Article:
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Sankey joins state Game Commission board

Two vacancies on the Pennsylvania Board of Game Commissioners were filled recently when Haley J. Sankey, of Tyrone, Blair County, and Allen J. Di Marco, of Allenwood, Lycoming County were appointed to serve.

Sankey was selected from District 4, which includes Bedford, Blair, Cambria, Fulton, Huntingdon and Somerset counties. This position was left vacant when former Game Commissioner Timothy S. Layton’s term expired.

Di Marco was selected from District 5, which includes Bradford, Columbia, Lycoming, Montour, Northumberland, Sullivan, Tioga and Union counties. This position was left vacant when former Game Commissioner Charles E. Fox’s term expired.

Commissioners are selected from eight geographic areas to ensure uniform representation throughout Pennsylvania. Once appointed, however, commissioners represent all Pennsylvania citizens, not just those from their districts.

Sankey and Di Marco were appointed on Dec. 15. Each will serve four-year terms.

Sankey grew up in Clearfield County, and she spends the bulk of her free time outdoors. She enjoys hunting, hiking, fishing, boating, skiing, and biking.

“If it involves being outside, I’ll be there,” she said.

Sankey learned about managing soil and water resources, fish migrations and wildlife tagging and tracking in high school environmental science and biology classes, which further piqued her interest in conservation, and she graduated with a bachelor’s degree in Environmental Practice and Policy from Juniata College in 1999. She then earned a master’s degree in Project Management from the Pennsylvania State University. Since 2011, Sankey has been teaching in the Energy and Sustainability Policy Program at Penn State’s University Park campus.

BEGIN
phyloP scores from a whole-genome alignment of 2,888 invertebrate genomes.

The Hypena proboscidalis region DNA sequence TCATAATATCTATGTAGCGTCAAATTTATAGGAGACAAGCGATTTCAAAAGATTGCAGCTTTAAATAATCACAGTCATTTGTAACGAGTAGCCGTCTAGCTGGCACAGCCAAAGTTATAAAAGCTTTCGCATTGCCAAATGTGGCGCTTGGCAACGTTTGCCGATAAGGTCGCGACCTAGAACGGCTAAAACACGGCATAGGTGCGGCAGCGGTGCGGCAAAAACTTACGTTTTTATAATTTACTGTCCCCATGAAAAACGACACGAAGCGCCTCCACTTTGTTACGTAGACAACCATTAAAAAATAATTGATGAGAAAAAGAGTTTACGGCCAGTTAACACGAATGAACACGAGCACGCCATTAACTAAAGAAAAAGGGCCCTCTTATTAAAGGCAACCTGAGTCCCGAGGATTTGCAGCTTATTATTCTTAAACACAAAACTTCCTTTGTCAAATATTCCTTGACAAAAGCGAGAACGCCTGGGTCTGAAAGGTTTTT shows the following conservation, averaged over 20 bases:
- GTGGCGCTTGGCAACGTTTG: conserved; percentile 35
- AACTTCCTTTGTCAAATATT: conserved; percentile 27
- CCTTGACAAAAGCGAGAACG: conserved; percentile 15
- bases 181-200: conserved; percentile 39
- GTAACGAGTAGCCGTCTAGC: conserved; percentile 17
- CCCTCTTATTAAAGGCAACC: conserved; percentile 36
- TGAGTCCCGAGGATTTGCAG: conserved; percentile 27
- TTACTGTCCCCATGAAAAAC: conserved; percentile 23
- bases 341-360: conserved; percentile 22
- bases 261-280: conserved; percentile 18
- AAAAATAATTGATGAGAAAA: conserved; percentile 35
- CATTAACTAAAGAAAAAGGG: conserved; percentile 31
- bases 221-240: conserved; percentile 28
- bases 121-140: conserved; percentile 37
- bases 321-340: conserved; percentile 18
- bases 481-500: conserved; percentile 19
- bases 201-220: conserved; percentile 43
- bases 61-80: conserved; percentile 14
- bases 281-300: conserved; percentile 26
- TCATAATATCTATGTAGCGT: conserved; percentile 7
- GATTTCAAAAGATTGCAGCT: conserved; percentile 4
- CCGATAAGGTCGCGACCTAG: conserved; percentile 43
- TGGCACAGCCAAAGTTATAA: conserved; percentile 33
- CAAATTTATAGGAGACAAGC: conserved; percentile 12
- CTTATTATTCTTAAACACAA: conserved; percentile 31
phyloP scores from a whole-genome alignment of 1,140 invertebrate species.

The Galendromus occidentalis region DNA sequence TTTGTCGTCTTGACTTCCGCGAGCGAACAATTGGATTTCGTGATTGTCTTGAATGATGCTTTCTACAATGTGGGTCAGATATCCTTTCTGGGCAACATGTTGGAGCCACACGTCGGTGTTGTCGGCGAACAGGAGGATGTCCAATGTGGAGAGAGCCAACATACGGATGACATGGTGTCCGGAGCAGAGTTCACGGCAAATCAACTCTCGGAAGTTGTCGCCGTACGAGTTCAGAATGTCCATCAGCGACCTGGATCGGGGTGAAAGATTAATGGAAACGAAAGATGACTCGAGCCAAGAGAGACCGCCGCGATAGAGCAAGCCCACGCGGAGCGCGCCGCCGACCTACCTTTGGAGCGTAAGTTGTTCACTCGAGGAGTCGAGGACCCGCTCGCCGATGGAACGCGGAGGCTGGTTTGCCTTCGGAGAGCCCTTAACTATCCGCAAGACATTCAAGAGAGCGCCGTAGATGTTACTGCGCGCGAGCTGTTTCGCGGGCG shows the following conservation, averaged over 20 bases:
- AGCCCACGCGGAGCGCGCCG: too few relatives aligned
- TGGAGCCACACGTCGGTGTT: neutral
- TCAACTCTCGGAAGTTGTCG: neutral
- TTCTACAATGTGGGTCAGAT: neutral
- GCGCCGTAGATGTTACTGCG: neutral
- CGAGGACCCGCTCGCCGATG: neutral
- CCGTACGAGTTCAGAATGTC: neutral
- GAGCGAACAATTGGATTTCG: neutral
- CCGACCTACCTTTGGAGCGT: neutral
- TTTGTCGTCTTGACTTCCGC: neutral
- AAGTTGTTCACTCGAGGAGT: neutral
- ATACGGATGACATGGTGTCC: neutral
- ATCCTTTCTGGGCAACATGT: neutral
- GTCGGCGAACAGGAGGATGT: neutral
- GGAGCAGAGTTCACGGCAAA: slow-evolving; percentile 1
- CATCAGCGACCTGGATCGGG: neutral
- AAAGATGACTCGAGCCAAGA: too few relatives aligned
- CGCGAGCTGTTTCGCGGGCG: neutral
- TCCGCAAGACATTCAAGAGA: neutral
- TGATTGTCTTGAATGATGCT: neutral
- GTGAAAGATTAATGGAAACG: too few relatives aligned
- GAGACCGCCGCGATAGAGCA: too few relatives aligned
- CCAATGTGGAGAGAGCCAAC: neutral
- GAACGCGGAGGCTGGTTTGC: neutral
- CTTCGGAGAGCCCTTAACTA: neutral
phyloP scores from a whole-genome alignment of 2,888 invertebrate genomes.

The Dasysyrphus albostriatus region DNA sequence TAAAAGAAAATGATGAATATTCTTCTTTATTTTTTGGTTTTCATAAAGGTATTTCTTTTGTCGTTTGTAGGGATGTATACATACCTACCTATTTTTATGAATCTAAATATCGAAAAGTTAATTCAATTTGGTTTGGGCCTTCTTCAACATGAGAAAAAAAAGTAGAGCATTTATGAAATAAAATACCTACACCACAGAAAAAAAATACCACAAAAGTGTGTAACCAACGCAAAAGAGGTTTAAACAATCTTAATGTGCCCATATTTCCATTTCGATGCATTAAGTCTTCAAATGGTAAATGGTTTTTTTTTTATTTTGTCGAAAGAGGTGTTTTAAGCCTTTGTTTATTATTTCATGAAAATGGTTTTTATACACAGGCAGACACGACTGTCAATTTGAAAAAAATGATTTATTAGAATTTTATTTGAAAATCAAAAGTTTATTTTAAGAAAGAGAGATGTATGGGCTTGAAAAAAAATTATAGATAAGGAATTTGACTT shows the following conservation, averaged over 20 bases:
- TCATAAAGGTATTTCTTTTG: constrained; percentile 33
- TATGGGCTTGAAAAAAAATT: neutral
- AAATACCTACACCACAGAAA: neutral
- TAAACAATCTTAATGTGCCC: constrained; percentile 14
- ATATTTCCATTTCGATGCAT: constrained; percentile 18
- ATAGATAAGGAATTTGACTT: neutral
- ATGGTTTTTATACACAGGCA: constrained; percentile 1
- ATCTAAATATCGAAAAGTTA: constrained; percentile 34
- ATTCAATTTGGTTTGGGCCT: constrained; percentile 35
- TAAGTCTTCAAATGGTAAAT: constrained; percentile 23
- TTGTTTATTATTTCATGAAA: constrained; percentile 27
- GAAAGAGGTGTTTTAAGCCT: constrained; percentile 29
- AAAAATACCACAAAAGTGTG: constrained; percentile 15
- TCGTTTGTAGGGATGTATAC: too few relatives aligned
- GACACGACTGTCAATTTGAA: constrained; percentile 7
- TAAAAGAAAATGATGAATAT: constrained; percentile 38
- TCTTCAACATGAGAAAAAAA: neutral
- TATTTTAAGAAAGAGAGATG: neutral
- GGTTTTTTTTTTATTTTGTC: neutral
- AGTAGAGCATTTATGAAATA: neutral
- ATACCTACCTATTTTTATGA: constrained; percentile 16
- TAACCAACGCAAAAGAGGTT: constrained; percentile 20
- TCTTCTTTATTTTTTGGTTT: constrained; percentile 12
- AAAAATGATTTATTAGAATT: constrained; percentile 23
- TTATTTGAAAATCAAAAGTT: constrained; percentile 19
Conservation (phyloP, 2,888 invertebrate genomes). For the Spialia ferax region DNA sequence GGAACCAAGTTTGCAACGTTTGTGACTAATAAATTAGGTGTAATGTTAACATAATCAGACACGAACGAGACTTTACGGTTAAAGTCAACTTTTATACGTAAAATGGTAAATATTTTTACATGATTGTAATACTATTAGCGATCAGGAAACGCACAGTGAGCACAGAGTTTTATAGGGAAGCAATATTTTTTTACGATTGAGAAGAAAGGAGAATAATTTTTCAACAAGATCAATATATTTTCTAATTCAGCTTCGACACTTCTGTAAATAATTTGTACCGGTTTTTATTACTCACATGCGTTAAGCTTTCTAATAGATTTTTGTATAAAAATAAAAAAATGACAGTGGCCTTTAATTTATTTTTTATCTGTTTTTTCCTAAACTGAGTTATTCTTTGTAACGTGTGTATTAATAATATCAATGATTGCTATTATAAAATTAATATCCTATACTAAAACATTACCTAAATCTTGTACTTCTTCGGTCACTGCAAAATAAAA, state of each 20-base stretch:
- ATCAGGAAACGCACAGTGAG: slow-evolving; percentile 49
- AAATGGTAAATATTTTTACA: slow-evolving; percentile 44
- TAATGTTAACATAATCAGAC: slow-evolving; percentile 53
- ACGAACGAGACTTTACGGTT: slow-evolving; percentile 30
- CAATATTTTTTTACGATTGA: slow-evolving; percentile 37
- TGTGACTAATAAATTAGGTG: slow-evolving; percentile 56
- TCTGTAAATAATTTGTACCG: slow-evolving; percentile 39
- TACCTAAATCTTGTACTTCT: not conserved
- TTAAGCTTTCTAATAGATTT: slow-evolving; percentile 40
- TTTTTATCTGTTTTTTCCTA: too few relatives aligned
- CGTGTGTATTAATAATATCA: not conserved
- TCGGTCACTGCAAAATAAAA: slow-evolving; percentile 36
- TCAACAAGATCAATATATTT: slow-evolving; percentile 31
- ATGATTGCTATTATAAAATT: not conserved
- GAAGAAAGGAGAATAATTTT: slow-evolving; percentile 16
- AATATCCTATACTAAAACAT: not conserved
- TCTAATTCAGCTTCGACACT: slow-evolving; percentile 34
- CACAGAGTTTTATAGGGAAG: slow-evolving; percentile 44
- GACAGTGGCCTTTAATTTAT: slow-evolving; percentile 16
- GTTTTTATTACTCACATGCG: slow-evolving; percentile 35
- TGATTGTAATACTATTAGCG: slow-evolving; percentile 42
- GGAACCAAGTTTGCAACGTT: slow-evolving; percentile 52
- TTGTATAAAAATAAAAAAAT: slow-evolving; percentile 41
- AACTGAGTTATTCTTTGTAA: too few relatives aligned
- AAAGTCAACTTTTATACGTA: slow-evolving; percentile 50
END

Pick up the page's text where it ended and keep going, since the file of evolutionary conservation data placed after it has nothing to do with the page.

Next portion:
“I am extremely excited to be working on conservation issues at the state level as a member of the Game Commission board,” Sankey said. “I look forward to helping shape the policies associated with our resources and promoting the hunting and trapping traditions that Pennsylvanians love.”

Di Marco was originally from Elimsport and has been a hunter since 1959. He’s a member of the Grays Run Hunting and Fishing Club, has mentored three sons in the hunting and trapping traditions, and has been a Hunter Access Program cooperator since 1974.

Di Marco graduated with a bachelor’s degree in Business Education from Shippensburg College in 1969. He went on to earn a master’s degree in Student Personnel Management in 1972 from the Pennsylvania State University.

Di Marco began his career in 1969 as a teacher in the Loyalsock Township School District. In 1989, he became assistant high school principal, and in 1994 the principal, retiring in 2009 with 40 years in public education.

As a commissioner, Di Marco says his various positions of leadership, his 48 years as a crop and beef farmer, and his lifelong passion for hunting and trapping will enable him to represent the many varied interests of Commonwealth citizens in wildlife conservation.

“As a current Hunter Access Program cooperator, on the board I would like to continue to foster positive relationships between the Game Commission and landowners,” he said. “I am particularly interested in habitat enhancement on private and public lands, and will advocate for additional youth hunting opportunities.”

With the new appointments, seven of the eight seats on the Board of Commissioners are filled. But with the initial four-year terms of District 6 Commissioner Michael F. Mitrick, of York, and District 7 Commissioner Stanley I. Knick Jr., of Dupont, already expired, and both commissioners remaining on the board through six-month extensions that are set to expire prior to the board’s next scheduled meeting on Jan. 28 and 29, further action must take place for the board to conduct official business in January.

If either Mitrick or Knick is reappointed to a second four-year term prior to the meeting, however, it ensures the board will have a quorum of six.

Game Commission Executive Director Bryan Burhans said the appointments keep the board on track in continuing to make decisions impacting Pennsylvania’s wildlife. He welcomes Sankey and Di Marco to the board and wishes them well in their new roles.

“Both of the new commissioners bring a unique perspective and voice to the board and I look forward to seeing them pair their experience in the outdoors with their teaching and leadership skills for the benefit of hunters, trappers and all Pennsylvanians,” Burhans said.

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